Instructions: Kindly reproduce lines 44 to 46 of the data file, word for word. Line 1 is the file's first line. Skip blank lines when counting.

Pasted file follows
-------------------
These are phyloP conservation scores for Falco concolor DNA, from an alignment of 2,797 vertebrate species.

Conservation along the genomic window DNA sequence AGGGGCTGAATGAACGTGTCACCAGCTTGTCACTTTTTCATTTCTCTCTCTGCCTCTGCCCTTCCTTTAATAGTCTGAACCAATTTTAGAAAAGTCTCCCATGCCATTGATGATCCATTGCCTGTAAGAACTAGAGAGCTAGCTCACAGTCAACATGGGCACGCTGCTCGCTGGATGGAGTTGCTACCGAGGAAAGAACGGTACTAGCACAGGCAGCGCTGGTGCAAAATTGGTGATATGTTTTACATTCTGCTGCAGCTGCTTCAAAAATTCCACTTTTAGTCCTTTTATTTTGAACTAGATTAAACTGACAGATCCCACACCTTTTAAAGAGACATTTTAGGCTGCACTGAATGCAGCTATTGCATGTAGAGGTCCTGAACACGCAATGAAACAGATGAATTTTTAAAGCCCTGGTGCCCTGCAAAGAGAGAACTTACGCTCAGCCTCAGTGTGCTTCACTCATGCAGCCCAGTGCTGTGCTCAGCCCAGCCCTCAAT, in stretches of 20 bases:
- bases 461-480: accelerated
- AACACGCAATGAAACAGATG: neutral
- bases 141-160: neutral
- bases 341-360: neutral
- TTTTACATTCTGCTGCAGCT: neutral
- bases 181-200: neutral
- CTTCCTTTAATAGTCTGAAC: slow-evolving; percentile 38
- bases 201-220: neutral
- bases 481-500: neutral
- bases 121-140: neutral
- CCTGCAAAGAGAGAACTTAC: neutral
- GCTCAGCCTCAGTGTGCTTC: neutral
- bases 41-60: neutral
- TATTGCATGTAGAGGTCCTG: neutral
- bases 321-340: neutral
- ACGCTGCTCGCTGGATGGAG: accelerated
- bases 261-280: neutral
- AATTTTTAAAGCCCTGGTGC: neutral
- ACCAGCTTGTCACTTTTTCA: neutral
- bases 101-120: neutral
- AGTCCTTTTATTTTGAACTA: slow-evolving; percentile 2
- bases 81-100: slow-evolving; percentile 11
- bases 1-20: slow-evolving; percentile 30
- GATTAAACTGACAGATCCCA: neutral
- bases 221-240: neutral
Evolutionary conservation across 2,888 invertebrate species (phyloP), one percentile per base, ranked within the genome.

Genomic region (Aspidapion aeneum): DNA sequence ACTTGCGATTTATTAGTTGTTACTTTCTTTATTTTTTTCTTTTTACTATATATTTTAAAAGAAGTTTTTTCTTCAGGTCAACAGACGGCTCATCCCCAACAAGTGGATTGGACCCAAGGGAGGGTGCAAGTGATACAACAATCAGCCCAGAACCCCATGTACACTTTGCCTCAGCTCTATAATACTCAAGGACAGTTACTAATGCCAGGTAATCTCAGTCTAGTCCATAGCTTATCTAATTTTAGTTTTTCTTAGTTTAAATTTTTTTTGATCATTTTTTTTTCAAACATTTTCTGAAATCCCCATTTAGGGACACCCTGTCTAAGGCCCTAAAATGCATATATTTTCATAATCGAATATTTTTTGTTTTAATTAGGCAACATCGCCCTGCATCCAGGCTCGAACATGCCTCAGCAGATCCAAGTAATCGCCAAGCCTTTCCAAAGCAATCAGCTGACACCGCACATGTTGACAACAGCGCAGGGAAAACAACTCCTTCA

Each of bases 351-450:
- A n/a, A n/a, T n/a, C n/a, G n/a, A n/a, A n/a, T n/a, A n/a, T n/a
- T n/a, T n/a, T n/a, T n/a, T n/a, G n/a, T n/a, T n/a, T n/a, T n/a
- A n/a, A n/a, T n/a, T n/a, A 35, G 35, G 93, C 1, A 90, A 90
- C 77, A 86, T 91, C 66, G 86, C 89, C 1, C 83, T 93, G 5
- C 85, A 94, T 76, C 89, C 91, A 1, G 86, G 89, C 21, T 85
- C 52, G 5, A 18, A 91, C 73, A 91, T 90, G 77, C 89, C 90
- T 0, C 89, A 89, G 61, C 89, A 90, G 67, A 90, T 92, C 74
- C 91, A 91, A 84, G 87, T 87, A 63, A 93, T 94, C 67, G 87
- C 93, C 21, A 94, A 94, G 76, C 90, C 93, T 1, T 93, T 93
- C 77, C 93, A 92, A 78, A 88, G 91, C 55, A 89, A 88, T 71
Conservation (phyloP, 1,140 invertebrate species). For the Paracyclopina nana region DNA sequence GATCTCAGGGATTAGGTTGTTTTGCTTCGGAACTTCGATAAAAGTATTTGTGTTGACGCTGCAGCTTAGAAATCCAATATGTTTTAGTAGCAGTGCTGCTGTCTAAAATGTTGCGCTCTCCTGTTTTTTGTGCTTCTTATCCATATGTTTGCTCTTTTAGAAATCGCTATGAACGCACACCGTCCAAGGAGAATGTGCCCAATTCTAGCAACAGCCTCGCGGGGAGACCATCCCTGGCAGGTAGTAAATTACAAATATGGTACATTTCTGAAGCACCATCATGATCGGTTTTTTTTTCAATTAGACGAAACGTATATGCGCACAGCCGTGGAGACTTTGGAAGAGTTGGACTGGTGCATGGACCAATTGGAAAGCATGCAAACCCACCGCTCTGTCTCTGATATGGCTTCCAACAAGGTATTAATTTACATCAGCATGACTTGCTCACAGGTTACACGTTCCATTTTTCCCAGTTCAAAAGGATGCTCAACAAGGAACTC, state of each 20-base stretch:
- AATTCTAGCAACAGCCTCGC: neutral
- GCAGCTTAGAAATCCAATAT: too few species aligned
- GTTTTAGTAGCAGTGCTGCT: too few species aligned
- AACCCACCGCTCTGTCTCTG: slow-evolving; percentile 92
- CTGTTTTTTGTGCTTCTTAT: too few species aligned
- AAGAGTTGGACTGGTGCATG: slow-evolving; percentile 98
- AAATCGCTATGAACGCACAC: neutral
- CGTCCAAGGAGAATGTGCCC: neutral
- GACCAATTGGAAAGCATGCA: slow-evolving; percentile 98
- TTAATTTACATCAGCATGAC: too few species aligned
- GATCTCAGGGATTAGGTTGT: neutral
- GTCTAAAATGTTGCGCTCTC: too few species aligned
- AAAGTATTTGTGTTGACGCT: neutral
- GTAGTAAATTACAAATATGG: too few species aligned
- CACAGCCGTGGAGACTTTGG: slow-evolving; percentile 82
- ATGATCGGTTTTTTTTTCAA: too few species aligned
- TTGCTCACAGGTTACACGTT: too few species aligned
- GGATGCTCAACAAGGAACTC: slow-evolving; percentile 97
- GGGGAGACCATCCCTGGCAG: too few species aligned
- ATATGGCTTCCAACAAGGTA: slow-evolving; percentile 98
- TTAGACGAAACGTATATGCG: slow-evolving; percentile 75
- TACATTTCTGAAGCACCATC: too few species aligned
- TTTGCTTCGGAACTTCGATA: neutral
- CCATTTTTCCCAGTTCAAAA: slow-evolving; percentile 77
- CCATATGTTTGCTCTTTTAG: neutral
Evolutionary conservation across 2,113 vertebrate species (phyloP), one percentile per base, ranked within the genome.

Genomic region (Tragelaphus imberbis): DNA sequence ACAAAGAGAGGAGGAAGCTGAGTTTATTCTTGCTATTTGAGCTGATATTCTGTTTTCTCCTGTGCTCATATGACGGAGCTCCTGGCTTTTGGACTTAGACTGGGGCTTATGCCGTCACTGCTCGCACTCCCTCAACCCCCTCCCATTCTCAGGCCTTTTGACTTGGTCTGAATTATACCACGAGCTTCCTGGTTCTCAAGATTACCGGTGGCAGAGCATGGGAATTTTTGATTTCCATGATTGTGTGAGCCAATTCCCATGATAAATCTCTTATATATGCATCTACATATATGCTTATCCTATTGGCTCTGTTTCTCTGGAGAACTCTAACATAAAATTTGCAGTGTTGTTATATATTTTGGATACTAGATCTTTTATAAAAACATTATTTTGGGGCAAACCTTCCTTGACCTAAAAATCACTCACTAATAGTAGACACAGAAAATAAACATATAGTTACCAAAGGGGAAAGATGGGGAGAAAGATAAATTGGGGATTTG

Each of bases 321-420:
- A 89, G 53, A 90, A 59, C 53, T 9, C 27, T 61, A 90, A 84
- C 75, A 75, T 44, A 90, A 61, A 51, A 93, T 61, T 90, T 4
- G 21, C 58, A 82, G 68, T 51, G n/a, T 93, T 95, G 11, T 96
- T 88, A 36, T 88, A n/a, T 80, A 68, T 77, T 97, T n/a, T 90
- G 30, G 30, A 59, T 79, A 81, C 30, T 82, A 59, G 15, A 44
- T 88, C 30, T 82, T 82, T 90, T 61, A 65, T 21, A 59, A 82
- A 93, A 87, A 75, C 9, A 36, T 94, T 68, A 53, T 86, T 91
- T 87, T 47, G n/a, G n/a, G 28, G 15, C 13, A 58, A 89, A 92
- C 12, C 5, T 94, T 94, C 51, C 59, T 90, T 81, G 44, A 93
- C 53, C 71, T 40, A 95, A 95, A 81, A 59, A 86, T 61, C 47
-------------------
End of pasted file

- GTTTTAGTAGCAGTGCTGCT: too few species aligned
- AACCCACCGCTCTGTCTCTG: slow-evolving; percentile 92
- CTGTTTTTTGTGCTTCTTAT: too few species aligned